So how did they test the capacity of the computer dinosaurs of yore? Randy Hayes was there, and he gives us a taste of what it was like. Even with automation, a simplistic approach can be very tedious. Randy also demonstrates that simple automated load tests don't necessarily test what you think they do, and they don't necessarily give accurate results until you've taken steps to ensure that they exercise the system the way real users would.
Can you imagine a full Broadway production that only runs for a single night? It would have to be a really bad show! But that's exactly what load testing used to be like, and still is if you automate the old-fashioned way. Writing test scripts, setting up computers to generate the load, running the test scripts by hand, and evaluating the results is like a really awful Broadway production. Problem is, the next time you make changes to your software you have to do the whole thing all over again. At least a bad show never comes back-this one does, but not often enough to keep the whole cast and crew hanging around!
That reminds me of a story. Back in 1981 (the dinosaur age in Internet time), I worked as a software test engineer for a company called Basic Four in Irvine, California. Basic Four manufactured a "minicomputer" that was the size of a small refrigerator and about half as fast as that old 386 machine in your closet. As many as 100 dumb terminals could be attached to a single machine and used for data entry tasks (or so the marketing guys claimed). My job was to prove that the computer really could support 100 terminals.
Proving that it couldn't did not seem to be an option. So I dutifully wheeled in several racks of CRT terminals, exactly 100, from the manufacturing floor and painstakingly connected all of the cables and cords. My boss cheerfully suggested that we post an announcement on the cafeteria bulletin board, asking for volunteers from the factory floor to help us with the test. We could even offer free pizza to entice them! "Forget it," I said, "most of the people on the floor don't speak English and have better taste in food. And it seems like a silly thing to do if we have to repeat it every time we change the software-can we really afford that much pizza? If we offered free beer we would draw more people for sure, but it might mess up the test results if they throw up on the keyboard or get tipsy. So I'll just throw together a little program to write to the disk drive and display characters on the CRT-at least it will be similar to what happens in real life."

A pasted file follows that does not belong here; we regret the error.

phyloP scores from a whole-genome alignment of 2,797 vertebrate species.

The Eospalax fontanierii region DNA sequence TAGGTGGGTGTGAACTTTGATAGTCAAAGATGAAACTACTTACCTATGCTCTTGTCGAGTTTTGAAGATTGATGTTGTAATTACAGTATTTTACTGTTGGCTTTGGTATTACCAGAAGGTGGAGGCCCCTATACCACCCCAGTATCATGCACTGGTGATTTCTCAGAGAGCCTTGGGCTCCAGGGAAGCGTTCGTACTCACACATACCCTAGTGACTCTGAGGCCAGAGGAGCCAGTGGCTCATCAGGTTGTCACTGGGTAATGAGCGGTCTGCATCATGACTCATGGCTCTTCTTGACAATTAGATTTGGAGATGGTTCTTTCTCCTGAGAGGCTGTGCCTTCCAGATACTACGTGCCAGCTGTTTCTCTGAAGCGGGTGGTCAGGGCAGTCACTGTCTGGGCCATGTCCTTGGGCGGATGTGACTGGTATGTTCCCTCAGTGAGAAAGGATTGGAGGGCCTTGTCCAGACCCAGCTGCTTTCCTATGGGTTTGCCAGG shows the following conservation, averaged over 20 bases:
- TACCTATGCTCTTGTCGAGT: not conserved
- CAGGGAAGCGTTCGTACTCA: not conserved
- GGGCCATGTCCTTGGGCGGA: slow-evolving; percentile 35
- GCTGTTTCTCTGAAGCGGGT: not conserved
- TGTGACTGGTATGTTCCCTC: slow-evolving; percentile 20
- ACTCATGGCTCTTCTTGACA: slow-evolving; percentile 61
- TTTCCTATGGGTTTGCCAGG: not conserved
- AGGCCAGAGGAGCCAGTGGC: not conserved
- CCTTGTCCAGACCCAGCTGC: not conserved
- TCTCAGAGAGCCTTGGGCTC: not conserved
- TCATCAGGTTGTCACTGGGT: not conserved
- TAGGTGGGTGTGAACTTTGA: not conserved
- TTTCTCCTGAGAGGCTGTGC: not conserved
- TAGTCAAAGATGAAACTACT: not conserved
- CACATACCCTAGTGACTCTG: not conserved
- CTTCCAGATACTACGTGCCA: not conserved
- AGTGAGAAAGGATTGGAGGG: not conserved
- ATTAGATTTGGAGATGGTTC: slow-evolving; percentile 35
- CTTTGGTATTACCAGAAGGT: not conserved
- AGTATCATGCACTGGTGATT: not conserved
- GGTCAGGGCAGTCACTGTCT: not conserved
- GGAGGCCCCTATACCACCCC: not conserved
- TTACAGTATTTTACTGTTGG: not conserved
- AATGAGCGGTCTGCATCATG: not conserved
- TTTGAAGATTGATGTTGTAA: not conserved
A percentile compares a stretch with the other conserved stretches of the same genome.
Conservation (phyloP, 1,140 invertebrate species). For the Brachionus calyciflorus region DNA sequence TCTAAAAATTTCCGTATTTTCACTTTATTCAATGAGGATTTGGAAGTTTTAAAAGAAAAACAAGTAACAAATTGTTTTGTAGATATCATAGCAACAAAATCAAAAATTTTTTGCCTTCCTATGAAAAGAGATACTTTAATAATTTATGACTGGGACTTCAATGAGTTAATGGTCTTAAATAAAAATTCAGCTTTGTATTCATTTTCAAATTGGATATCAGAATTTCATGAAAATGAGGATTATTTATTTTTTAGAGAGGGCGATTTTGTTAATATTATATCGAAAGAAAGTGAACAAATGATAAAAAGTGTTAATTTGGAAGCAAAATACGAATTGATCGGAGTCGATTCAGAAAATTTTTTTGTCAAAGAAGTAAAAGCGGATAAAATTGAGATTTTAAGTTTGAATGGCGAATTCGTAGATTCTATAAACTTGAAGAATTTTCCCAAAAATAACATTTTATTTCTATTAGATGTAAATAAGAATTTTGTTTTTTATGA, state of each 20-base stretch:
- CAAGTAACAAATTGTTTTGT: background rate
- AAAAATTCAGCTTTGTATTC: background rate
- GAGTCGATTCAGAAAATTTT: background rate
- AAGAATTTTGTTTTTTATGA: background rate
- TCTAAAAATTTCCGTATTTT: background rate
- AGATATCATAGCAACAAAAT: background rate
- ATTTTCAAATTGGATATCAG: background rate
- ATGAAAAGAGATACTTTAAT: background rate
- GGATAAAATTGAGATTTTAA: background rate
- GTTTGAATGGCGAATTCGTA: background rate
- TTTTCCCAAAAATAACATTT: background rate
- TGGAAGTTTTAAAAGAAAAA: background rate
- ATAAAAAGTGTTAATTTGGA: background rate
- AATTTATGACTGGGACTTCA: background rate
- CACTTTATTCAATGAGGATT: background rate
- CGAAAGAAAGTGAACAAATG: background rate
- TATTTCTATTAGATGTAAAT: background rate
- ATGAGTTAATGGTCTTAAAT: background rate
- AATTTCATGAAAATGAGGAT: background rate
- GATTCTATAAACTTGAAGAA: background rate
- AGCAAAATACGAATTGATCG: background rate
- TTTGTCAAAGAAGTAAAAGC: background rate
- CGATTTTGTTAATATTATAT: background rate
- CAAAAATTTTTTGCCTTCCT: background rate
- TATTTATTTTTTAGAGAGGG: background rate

So that's what I did. One after the other, I logged in at each terminal and started up my test program. The screen began to fill up with dots and then I moved on to the next one. I began to notice that the dots on all the screens moved just a little bit slower with each one I added. By the time I got to about 30, they were barely even moving at all. "Oops!" I thought, "My test program must be too demanding on the CPU-back to the drawing board."
So I rewrote the test program to be a bit more realistic. I started with what a fast typist might do (say, eighty words a minute) and calculated the average delay between keystrokes. Then I wrote a routine that put the program to sleep for that period of time and woke it back up long enough to send a dot to the screen. After eighty such iterations, I told it to send eighty bytes of data to the disk to simulate saving a record. Then, of course, I had to go back to all the terminals, one by one, to kill the previous version of the program that was running and start up the new one.
By then it was